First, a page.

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President Kocharian is optimistic, but warned not to expect an agreement (file photo) (ITAR-TASS)
8 February 2006 -- Armenian President Robert Kocharian said today he sees "some possibilities of a breakthrough" at the Armenian-Azerbaijan summit this week on the 18-year-old territorial dispute over Nagorno-Karabakh.
However, Kocharian cautioned that no final agreement is expected.
He was speaking to reporters in the Swedish capital, Stockholm, ahead of a meeting with his Azerbaijani counterpart, President Ilham Aliyev.
The two-day talks in Rambouillet, France, begin on 10 February.
The leaders will discuss the future status of the predominantly ethnic-Armenian Nagorno-Karabakh, which seceded from Soviet Azerbaijan in 1988, triggering a six-year war that ended with a truce. Officially, the two countries are still at war.
In addition to their presence in Nagorno-Karabakh, Armenian troops occupy seven Azerbaijani administrative districts next to the separatist enclave.
Click on the map to see an enlarged map of the Nagorno-Karabakh conflict area.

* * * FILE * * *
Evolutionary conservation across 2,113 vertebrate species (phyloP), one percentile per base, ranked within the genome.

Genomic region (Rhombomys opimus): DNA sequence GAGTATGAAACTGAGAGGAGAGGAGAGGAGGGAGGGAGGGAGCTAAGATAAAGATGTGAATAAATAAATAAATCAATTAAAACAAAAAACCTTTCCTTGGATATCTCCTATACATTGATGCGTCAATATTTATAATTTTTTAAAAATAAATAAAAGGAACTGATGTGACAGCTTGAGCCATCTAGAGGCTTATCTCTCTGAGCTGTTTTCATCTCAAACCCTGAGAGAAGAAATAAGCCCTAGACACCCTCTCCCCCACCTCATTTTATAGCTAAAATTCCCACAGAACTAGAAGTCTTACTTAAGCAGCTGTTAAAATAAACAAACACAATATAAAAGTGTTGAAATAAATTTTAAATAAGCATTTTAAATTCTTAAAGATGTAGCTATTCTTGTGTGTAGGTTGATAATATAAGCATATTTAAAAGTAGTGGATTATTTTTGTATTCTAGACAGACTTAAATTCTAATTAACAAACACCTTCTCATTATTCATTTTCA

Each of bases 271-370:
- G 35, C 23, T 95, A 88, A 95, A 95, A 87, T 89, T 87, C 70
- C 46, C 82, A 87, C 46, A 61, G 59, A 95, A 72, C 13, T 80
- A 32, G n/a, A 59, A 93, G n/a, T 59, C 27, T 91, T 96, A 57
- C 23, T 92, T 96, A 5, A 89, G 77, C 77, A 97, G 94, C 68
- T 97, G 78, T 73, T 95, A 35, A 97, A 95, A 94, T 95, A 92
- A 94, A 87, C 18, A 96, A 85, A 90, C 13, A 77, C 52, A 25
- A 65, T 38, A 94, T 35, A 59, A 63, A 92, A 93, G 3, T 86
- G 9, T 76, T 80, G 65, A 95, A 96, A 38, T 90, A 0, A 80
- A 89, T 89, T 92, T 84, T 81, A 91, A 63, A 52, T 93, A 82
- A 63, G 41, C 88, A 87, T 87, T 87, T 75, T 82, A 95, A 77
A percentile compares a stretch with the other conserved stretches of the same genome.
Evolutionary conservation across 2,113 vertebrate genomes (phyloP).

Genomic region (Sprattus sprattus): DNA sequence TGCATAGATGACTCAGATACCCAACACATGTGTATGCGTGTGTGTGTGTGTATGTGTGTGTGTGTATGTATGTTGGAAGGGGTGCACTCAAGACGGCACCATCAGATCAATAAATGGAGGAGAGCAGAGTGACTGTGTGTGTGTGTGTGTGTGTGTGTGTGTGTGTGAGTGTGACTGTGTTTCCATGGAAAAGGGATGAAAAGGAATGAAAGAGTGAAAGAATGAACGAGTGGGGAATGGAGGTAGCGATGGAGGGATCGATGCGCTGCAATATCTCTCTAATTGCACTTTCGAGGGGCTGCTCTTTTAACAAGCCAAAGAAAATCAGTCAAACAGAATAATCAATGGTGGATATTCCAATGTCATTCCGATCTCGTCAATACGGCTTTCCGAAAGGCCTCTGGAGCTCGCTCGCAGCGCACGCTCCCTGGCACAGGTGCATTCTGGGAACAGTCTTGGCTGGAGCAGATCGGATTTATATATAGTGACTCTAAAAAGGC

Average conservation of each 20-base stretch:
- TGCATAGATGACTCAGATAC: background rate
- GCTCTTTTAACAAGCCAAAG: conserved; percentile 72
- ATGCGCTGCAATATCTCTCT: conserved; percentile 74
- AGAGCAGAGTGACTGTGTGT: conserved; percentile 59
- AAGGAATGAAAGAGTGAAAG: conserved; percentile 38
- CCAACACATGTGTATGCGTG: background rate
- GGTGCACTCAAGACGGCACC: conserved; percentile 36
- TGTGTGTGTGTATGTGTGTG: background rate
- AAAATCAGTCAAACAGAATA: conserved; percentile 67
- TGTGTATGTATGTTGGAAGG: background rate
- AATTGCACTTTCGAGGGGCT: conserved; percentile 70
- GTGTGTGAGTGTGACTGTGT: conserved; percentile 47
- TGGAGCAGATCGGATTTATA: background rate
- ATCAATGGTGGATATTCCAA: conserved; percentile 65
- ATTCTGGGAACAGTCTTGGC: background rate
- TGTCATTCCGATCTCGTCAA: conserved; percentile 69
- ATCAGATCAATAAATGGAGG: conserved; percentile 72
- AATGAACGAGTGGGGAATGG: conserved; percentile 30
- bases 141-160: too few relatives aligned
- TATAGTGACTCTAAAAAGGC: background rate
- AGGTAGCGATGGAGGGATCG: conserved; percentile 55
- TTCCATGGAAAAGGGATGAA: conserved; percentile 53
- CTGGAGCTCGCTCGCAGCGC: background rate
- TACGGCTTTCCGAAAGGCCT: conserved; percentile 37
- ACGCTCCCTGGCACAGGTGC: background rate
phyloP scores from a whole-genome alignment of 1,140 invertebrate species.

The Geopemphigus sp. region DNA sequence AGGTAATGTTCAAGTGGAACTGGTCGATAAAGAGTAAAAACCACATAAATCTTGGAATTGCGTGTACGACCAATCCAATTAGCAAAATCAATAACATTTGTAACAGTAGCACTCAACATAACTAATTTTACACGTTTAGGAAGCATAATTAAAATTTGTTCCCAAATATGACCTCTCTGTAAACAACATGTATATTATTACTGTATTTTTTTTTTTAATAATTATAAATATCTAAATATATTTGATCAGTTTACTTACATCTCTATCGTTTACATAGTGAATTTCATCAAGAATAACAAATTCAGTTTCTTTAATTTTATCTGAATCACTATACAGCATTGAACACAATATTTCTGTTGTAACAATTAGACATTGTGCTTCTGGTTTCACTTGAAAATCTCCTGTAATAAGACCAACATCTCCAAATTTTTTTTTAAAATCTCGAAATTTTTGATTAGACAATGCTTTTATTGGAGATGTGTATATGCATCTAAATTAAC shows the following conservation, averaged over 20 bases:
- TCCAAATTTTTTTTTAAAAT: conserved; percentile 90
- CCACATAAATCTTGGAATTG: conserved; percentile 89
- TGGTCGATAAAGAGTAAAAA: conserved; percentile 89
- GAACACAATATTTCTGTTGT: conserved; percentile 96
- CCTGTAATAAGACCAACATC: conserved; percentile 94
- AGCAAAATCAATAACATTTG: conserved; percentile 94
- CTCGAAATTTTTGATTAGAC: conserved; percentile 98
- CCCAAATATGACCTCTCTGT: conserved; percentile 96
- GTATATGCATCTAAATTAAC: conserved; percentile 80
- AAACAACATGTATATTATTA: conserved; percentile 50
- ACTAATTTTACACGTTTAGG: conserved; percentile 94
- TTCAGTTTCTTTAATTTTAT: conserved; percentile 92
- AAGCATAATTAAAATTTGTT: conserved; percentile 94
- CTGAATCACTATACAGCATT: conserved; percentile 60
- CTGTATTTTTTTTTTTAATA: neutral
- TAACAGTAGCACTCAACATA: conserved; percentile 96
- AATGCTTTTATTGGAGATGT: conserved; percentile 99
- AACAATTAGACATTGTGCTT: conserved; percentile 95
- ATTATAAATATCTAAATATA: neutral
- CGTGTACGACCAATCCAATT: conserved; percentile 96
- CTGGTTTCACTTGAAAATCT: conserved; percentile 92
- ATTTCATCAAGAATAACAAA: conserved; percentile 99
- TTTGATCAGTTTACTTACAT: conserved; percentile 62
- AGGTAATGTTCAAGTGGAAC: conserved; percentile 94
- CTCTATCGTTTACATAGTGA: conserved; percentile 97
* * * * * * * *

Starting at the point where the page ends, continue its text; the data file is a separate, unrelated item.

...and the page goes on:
In February 1988, the local assembly in Stepanakert, the local capital of the Azerbaijani region of NAGORNO-KARABAKH
, passed a resolution calling for unification of the predominantly ethnic-Armenian region with Armenia. There were reports of violence against local Azeris, followed by attacks against Armenians in the Azerbaijani city of Sumgait. In 1991-92, Azerbaijani forces occupied most of Nagorno-Karabakh, but the Armenians counterattacked and by 1993-94 had seized almost all of the region, as well as vast areas around it. About 600,000 Azeris were displaced and as many as 25,000 people were killed before a Russian-brokered cease-fire was imposed in May 1994.
For a complete archive of RFE/RL's coverage of the Nagorno-Karabakh conflict,click here.
Of particular interest:
2005 In Review: Conflicts In Caucasus Still Characterized By Gridlock
Nagorno-Karabakh President Expresses Optimism
Nagorno-Karabakh: OSCE To Unveil New Peace Plan